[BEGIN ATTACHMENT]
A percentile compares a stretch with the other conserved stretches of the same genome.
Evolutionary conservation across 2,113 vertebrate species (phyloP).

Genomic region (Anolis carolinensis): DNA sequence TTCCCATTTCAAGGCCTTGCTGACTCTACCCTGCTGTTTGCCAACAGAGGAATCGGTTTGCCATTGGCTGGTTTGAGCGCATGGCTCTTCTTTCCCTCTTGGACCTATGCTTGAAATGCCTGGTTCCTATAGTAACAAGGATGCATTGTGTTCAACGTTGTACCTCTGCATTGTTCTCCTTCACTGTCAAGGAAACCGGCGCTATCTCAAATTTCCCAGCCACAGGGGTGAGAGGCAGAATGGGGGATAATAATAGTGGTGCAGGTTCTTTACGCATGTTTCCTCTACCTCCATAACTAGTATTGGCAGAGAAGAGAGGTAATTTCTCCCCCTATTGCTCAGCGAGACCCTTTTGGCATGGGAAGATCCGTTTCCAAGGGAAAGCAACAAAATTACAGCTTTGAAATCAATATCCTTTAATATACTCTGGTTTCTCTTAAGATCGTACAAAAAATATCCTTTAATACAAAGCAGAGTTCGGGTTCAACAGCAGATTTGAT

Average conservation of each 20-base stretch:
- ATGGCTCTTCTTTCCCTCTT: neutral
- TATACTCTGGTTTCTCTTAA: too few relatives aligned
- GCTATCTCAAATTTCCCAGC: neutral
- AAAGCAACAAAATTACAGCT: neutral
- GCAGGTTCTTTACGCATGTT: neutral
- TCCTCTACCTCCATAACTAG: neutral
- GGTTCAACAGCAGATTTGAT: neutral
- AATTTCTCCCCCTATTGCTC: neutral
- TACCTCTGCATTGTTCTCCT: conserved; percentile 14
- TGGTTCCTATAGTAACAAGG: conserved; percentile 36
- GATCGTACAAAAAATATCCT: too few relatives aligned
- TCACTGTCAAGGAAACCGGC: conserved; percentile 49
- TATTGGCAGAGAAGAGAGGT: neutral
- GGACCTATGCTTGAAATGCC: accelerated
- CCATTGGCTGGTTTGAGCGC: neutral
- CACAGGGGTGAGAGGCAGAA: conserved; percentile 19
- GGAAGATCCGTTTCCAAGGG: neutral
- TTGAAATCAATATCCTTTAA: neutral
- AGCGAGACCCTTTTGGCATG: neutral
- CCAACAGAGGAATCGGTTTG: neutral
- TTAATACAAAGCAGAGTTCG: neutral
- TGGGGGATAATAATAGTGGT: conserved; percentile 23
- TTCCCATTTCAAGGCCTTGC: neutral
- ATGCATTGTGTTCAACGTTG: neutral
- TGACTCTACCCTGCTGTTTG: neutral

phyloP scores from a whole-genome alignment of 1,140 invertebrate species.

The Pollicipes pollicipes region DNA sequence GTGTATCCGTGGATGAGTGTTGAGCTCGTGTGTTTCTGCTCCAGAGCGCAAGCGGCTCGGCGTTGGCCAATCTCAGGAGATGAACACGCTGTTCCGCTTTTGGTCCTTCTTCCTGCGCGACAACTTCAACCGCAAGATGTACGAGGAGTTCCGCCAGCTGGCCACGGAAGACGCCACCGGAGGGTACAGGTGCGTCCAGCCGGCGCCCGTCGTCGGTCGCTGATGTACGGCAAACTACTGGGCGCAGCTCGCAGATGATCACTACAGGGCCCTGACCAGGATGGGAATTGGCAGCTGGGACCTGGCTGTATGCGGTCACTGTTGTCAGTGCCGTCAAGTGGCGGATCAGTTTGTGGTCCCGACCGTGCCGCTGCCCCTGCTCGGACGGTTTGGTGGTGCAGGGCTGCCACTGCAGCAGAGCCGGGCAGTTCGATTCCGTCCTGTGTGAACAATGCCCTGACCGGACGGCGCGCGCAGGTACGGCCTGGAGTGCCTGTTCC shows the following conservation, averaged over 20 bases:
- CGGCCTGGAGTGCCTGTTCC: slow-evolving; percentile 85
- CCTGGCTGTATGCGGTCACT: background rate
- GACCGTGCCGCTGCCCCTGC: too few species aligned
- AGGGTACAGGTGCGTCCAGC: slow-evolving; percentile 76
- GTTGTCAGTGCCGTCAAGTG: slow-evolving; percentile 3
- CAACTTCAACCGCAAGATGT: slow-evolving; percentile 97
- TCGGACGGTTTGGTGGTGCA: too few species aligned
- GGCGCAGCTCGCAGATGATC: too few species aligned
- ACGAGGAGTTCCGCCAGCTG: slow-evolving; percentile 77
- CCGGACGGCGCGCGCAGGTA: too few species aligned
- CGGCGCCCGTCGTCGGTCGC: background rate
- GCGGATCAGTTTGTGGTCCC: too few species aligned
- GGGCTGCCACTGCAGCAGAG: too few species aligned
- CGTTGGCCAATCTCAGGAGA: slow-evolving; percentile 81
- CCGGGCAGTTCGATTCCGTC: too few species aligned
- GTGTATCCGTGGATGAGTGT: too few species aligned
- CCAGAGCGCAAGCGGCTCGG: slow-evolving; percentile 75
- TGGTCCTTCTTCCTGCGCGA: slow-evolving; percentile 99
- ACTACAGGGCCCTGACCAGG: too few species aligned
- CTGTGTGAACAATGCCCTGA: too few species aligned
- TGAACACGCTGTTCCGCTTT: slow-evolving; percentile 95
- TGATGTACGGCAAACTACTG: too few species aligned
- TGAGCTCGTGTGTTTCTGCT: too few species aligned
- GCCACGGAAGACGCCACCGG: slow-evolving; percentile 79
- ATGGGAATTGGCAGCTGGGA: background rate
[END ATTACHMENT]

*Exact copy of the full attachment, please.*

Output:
A percentile compares a stretch with the other conserved stretches of the same genome.
Evolutionary conservation across 2,113 vertebrate species (phyloP).

Genomic region (Anolis carolinensis): DNA sequence TTCCCATTTCAAGGCCTTGCTGACTCTACCCTGCTGTTTGCCAACAGAGGAATCGGTTTGCCATTGGCTGGTTTGAGCGCATGGCTCTTCTTTCCCTCTTGGACCTATGCTTGAAATGCCTGGTTCCTATAGTAACAAGGATGCATTGTGTTCAACGTTGTACCTCTGCATTGTTCTCCTTCACTGTCAAGGAAACCGGCGCTATCTCAAATTTCCCAGCCACAGGGGTGAGAGGCAGAATGGGGGATAATAATAGTGGTGCAGGTTCTTTACGCATGTTTCCTCTACCTCCATAACTAGTATTGGCAGAGAAGAGAGGTAATTTCTCCCCCTATTGCTCAGCGAGACCCTTTTGGCATGGGAAGATCCGTTTCCAAGGGAAAGCAACAAAATTACAGCTTTGAAATCAATATCCTTTAATATACTCTGGTTTCTCTTAAGATCGTACAAAAAATATCCTTTAATACAAAGCAGAGTTCGGGTTCAACAGCAGATTTGAT

Average conservation of each 20-base stretch:
- ATGGCTCTTCTTTCCCTCTT: neutral
- TATACTCTGGTTTCTCTTAA: too few relatives aligned
- GCTATCTCAAATTTCCCAGC: neutral
- AAAGCAACAAAATTACAGCT: neutral
- GCAGGTTCTTTACGCATGTT: neutral
- TCCTCTACCTCCATAACTAG: neutral
- GGTTCAACAGCAGATTTGAT: neutral
- AATTTCTCCCCCTATTGCTC: neutral
- TACCTCTGCATTGTTCTCCT: conserved; percentile 14
- TGGTTCCTATAGTAACAAGG: conserved; percentile 36
- GATCGTACAAAAAATATCCT: too few relatives aligned
- TCACTGTCAAGGAAACCGGC: conserved; percentile 49
- TATTGGCAGAGAAGAGAGGT: neutral
- GGACCTATGCTTGAAATGCC: accelerated
- CCATTGGCTGGTTTGAGCGC: neutral
- CACAGGGGTGAGAGGCAGAA: conserved; percentile 19
- GGAAGATCCGTTTCCAAGGG: neutral
- TTGAAATCAATATCCTTTAA: neutral
- AGCGAGACCCTTTTGGCATG: neutral
- CCAACAGAGGAATCGGTTTG: neutral
- TTAATACAAAGCAGAGTTCG: neutral
- TGGGGGATAATAATAGTGGT: conserved; percentile 23
- TTCCCATTTCAAGGCCTTGC: neutral
- ATGCATTGTGTTCAACGTTG: neutral
- TGACTCTACCCTGCTGTTTG: neutral

phyloP scores from a whole-genome alignment of 1,140 invertebrate species.

The Pollicipes pollicipes region DNA sequence GTGTATCCGTGGATGAGTGTTGAGCTCGTGTGTTTCTGCTCCAGAGCGCAAGCGGCTCGGCGTTGGCCAATCTCAGGAGATGAACACGCTGTTCCGCTTTTGGTCCTTCTTCCTGCGCGACAACTTCAACCGCAAGATGTACGAGGAGTTCCGCCAGCTGGCCACGGAAGACGCCACCGGAGGGTACAGGTGCGTCCAGCCGGCGCCCGTCGTCGGTCGCTGATGTACGGCAAACTACTGGGCGCAGCTCGCAGATGATCACTACAGGGCCCTGACCAGGATGGGAATTGGCAGCTGGGACCTGGCTGTATGCGGTCACTGTTGTCAGTGCCGTCAAGTGGCGGATCAGTTTGTGGTCCCGACCGTGCCGCTGCCCCTGCTCGGACGGTTTGGTGGTGCAGGGCTGCCACTGCAGCAGAGCCGGGCAGTTCGATTCCGTCCTGTGTGAACAATGCCCTGACCGGACGGCGCGCGCAGGTACGGCCTGGAGTGCCTGTTCC shows the following conservation, averaged over 20 bases:
- CGGCCTGGAGTGCCTGTTCC: slow-evolving; percentile 85
- CCTGGCTGTATGCGGTCACT: background rate
- GACCGTGCCGCTGCCCCTGC: too few species aligned
- AGGGTACAGGTGCGTCCAGC: slow-evolving; percentile 76
- GTTGTCAGTGCCGTCAAGTG: slow-evolving; percentile 3
- CAACTTCAACCGCAAGATGT: slow-evolving; percentile 97
- TCGGACGGTTTGGTGGTGCA: too few species aligned
- GGCGCAGCTCGCAGATGATC: too few species aligned
- ACGAGGAGTTCCGCCAGCTG: slow-evolving; percentile 77
- CCGGACGGCGCGCGCAGGTA: too few species aligned
- CGGCGCCCGTCGTCGGTCGC: background rate
- GCGGATCAGTTTGTGGTCCC: too few species aligned
- GGGCTGCCACTGCAGCAGAG: too few species aligned
- CGTTGGCCAATCTCAGGAGA: slow-evolving; percentile 81
- CCGGGCAGTTCGATTCCGTC: too few species aligned
- GTGTATCCGTGGATGAGTGT: too few species aligned
- CCAGAGCGCAAGCGGCTCGG: slow-evolving; percentile 75
- TGGTCCTTCTTCCTGCGCGA: slow-evolving; percentile 99
- ACTACAGGGCCCTGACCAGG: too few species aligned
- CTGTGTGAACAATGCCCTGA: too few species aligned
- TGAACACGCTGTTCCGCTTT: slow-evolving; percentile 95
- TGATGTACGGCAAACTACTG: too few species aligned
- TGAGCTCGTGTGTTTCTGCT: too few species aligned
- GCCACGGAAGACGCCACCGG: slow-evolving; percentile 79
- ATGGGAATTGGCAGCTGGGA: background rate